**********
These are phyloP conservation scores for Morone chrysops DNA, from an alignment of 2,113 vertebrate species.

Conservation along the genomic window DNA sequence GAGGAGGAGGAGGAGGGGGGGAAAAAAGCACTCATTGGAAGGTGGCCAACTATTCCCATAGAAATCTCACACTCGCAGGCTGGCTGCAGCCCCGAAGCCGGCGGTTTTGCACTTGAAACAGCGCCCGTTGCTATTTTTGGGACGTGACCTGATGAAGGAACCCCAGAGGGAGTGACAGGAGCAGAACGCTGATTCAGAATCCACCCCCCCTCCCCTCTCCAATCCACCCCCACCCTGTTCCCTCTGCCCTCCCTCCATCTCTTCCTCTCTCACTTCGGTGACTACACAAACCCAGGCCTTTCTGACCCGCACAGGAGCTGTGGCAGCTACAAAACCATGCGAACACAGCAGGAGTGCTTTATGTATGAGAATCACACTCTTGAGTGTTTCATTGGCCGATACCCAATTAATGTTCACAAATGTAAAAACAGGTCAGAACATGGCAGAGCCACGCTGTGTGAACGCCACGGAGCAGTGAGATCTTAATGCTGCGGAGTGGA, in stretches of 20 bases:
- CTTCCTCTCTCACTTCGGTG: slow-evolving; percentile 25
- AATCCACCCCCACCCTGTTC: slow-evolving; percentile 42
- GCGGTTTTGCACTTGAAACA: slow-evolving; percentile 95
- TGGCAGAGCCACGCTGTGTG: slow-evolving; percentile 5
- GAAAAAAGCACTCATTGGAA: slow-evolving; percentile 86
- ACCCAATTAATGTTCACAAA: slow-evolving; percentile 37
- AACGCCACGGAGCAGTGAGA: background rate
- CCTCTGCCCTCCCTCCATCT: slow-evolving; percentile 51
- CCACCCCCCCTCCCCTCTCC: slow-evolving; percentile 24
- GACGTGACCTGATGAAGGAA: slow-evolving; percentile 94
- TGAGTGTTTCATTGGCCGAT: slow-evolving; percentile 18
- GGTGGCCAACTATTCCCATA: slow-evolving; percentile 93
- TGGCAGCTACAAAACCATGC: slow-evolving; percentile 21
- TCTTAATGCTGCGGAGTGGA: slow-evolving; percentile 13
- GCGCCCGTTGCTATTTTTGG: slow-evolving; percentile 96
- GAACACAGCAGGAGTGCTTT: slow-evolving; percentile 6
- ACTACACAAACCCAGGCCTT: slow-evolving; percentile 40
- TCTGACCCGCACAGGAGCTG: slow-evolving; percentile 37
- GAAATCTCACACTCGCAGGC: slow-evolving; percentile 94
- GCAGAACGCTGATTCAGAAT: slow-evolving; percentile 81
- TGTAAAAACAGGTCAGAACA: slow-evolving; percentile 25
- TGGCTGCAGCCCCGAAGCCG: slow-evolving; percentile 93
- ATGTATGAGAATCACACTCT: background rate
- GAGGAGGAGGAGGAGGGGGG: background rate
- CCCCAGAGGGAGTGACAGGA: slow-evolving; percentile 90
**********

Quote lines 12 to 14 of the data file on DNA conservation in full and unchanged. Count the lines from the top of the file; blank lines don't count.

- GACGTGACCTGATGAAGGAA: slow-evolving; percentile 94
- TGAGTGTTTCATTGGCCGAT: slow-evolving; percentile 18
- GGTGGCCAACTATTCCCATA: slow-evolving; percentile 93